Red, rojo, rouge, rosso? No matter your native language, the color red evokes emotional and physical responses different from those of other colors. When you think of red, you probably formulate strong mental images such as a ripe apple, a New England barn, the stripes on an American flag, or even Dorothy’s shoes. And now, according to a recent study
, red is quantified with increased physical response and velocity of that response in pinch and grip test subjects. When presented color stimuli for response time (velocity) and force of that response, subjects reacted with higher values on these two parameters for, you guessed it, red.So, do the bullfighter’s cape and the business executive’s power tie work to the same end? Or did the color of the apple seduce Eve? Red is the beauty of sunsets, the color of love, and the life force that flows through our body — blood. We “see red” when upset. And now, as recently demonstrated, we physically react stronger and faster when we see it. But have we not subconsciously realized this all along?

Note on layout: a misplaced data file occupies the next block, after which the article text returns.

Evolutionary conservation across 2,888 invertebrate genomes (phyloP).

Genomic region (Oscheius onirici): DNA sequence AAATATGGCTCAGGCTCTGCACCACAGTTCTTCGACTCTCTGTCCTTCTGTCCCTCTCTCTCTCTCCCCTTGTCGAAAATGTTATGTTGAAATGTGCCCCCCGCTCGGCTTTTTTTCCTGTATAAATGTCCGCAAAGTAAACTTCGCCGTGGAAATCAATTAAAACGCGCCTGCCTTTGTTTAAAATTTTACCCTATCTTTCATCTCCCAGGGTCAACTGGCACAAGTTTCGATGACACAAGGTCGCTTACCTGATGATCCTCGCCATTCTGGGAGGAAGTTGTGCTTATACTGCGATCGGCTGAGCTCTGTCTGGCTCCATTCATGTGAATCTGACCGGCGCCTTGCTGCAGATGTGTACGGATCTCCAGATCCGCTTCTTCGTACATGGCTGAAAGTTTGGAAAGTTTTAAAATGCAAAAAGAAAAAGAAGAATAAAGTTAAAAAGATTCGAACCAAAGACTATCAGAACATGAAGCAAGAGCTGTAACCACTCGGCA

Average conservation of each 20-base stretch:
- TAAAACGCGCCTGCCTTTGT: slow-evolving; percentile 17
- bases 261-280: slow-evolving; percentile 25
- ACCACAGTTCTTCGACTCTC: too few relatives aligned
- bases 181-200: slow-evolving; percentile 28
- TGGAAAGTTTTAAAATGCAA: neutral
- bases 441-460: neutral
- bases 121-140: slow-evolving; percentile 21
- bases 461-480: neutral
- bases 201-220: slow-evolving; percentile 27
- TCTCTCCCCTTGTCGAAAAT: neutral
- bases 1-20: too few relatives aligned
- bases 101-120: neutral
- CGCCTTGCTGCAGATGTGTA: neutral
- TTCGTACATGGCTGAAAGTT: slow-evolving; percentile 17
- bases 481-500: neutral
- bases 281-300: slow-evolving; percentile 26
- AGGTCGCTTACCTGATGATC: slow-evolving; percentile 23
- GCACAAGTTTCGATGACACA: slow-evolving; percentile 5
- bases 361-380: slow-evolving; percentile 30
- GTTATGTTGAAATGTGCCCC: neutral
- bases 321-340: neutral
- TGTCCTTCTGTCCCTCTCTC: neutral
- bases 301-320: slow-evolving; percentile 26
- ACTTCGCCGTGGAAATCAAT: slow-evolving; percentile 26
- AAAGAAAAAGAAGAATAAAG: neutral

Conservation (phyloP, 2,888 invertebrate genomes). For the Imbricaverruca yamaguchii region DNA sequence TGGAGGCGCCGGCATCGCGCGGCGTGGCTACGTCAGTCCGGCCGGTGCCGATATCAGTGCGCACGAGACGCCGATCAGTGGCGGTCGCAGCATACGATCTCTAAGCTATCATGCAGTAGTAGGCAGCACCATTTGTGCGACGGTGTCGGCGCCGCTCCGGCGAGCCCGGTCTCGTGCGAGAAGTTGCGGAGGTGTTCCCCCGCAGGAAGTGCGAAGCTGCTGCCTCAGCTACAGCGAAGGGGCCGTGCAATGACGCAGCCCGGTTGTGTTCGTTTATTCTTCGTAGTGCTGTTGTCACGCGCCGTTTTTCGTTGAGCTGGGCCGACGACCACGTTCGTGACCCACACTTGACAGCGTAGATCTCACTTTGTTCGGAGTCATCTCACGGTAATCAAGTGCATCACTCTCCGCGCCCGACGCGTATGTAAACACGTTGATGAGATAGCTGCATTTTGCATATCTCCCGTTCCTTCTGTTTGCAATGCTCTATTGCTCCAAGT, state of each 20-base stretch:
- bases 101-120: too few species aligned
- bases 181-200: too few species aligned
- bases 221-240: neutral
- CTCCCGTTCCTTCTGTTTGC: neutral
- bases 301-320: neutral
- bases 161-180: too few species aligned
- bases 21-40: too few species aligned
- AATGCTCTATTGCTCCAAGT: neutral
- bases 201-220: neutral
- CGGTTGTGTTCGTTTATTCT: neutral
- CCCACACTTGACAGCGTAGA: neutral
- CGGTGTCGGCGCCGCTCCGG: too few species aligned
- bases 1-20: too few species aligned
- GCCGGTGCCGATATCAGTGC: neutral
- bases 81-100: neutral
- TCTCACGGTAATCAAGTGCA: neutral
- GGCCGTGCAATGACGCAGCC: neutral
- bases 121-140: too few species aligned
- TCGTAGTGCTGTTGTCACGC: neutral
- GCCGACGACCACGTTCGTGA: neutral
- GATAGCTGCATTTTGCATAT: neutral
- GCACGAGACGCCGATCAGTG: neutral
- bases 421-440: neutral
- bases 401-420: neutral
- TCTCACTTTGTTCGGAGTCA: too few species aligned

Tie in the anthropological significance of red in various settings and its myriad evocations, and connect those to emotion, which some say triggers its physical response, and the evidence seems irrefutable. Red is the sports car, by urban legend, most frequently stopped by police. And red is the color of the emergency lights of an ambulance or the flashers on your car.
So as to why we increase our velocity and power of a reaction when in view of red? Perhaps that is good thing, a neurological trigger that brings us to a quick halt at every traffic light or stop sign. Drivers passing through the green the world over are happy to hear of this confirmation about their fellow travelers coming to a stop. Red, indeed, seems to help us quickly apply the brakes, as the study shows. Thank goodness for red.